Is Fiat Chrysler working on an inline-six?


Do you like smooth, even power delivery and inherent balance in an engine? Fiat Chrysler is reportedly working on expanding its four-cylinder Global Medium Engine (GME) into an inline-six that could replace some current applications of the Pentastar V-6 (and maybe even some V-8s).

This is a companion discussion topic for the original entry at https://www.hagerty.com/articles-videos/articles/2018/12/26/new-fca-inline-6


To say the least, it would be very interesting to see the in line six back in service again, but I’m wondering what if FCA were to revisit the slant six platform with some improved electronics? not necessarily go hog wild with over engineered fly-by-wire crap, just some more up-to-date electrics. And for God’s sake let’s start making some cars again, and not this SUV diseases that infest the highways and bi-ways. Seem like every person that drives one of them think they are driving a Ferrari! Sorry, guess I’m just old fashion.


As the Detroit 3 abandon the passenger car segment, where packaging is more critical, the performance and cost advantages of the inline configuration begin to outweigh the disadvantages. Transverse mounting of an I-6 for a modern, FWD-based passenger car layout imposes some huge compromises in aerodynamics, and front suspension geometry. The more generous proportions of light trucks and crossovers make it more feasible, plus AWD can be accomplished just as easily, or even moreso, with a traditional north-south crankshaft alignment.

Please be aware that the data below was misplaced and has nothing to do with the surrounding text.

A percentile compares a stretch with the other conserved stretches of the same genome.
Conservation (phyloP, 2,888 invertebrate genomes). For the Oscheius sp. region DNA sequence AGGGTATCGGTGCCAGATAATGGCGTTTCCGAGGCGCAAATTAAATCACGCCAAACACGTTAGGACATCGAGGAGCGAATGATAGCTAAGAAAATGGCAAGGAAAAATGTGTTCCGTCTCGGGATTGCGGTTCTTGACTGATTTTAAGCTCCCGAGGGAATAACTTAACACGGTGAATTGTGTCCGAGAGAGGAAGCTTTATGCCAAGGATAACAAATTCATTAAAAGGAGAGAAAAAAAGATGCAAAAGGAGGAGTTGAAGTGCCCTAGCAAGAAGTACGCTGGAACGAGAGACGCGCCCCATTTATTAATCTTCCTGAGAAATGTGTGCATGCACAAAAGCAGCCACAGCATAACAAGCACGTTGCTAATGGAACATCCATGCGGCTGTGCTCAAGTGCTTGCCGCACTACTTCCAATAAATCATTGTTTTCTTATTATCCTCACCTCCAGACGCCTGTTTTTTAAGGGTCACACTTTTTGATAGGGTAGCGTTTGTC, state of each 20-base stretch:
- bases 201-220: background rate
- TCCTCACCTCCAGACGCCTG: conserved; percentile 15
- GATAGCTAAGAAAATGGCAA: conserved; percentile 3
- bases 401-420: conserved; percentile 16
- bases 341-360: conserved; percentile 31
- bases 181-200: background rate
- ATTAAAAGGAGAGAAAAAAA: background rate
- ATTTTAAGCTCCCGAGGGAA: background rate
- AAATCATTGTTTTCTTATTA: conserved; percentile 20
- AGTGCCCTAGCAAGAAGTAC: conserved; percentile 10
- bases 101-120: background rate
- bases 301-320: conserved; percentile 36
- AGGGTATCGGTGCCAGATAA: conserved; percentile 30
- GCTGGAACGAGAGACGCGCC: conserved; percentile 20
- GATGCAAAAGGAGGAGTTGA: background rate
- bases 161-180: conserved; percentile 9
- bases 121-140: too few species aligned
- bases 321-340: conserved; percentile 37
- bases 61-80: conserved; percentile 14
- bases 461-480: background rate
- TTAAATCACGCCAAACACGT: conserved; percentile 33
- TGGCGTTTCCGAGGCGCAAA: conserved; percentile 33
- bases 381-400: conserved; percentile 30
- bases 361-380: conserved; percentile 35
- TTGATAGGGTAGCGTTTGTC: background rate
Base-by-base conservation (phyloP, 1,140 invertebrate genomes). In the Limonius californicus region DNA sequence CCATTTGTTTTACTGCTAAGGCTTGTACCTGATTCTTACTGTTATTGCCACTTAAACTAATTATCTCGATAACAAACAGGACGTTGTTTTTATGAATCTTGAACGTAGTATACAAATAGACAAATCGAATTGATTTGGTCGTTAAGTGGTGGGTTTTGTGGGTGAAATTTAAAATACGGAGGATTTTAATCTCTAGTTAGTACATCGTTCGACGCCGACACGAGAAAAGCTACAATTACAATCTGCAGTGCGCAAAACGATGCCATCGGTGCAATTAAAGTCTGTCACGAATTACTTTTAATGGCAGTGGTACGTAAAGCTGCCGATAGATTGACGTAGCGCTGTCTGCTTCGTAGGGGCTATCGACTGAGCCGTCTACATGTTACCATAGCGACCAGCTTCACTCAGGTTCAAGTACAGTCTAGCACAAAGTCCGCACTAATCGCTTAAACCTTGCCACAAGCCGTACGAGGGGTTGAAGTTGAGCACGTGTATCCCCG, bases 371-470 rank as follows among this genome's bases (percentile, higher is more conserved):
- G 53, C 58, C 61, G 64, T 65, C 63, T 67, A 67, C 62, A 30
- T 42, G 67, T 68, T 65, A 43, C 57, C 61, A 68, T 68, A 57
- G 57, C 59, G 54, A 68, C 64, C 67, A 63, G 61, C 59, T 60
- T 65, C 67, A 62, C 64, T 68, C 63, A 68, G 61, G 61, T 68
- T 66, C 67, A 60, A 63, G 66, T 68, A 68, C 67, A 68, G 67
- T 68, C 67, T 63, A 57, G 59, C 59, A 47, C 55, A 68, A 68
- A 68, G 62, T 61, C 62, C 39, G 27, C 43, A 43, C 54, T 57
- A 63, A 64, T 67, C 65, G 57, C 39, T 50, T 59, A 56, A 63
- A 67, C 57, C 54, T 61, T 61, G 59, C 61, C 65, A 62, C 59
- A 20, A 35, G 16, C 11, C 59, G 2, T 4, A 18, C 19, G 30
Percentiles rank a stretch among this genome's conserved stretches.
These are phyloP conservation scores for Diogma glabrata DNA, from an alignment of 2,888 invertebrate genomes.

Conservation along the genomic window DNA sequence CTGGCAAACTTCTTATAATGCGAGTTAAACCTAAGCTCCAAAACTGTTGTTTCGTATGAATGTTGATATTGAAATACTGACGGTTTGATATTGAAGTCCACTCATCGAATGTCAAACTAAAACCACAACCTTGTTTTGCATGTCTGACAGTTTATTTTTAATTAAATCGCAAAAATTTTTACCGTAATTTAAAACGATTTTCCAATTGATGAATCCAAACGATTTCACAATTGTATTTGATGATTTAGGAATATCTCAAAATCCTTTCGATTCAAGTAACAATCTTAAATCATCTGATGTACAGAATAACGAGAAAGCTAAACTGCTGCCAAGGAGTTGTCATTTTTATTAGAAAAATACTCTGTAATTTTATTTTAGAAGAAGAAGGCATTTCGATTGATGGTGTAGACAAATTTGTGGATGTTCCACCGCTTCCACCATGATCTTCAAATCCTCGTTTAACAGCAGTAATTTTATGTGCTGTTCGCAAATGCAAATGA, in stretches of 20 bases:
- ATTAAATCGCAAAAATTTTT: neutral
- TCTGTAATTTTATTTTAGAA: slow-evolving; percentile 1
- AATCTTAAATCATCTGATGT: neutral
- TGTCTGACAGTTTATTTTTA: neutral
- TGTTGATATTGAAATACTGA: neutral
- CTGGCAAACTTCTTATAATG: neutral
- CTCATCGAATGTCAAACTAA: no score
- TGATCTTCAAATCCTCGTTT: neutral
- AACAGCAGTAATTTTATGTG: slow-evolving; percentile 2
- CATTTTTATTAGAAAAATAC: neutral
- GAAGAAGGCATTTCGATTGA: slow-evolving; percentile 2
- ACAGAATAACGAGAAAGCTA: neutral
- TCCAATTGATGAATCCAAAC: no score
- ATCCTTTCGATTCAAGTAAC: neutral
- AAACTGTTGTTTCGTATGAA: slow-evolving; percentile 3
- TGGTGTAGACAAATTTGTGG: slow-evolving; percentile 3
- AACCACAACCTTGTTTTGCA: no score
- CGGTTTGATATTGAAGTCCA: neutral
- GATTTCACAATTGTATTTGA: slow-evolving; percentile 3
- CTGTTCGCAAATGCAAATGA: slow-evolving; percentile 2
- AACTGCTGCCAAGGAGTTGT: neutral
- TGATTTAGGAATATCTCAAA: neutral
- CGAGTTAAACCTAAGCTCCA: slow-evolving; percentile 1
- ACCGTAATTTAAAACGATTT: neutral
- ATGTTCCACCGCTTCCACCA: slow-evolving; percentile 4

I’m all for it!


I for one, wouid love to see the I6 back… I’ve always liked the way they “feel”… and they make wonderful noises. My first was in an '86 F150… the old skool 300 cu in Ford. A wonderful smooth and torqie lump… and as simple as they come.

I currently own three others… two triumphs… 2.0L in a GT6 and a 2.5L in a TR6. And then there is my Saab 9-7x (aka Trailblazer / Envoy) with the thoroughly modern, all aluminum 4.2L

Just love the layout… what can I say.


@jjwillett - I fall in the same camp of just liking the layout. Plugs or valvetrain are easy access right from the top so even if tightly packaged in the engine compartment service isn’t so bad. They are long though, making the popular modern traverse mounting a tough action.


From what I read about the new(er) Merc inline 6, the reason for the resurgence of these motors is because they are being based on inline 4s. So you save development cost and have many interchangeable pieces. Same difference like the old GM 3800 V6 which was small block based.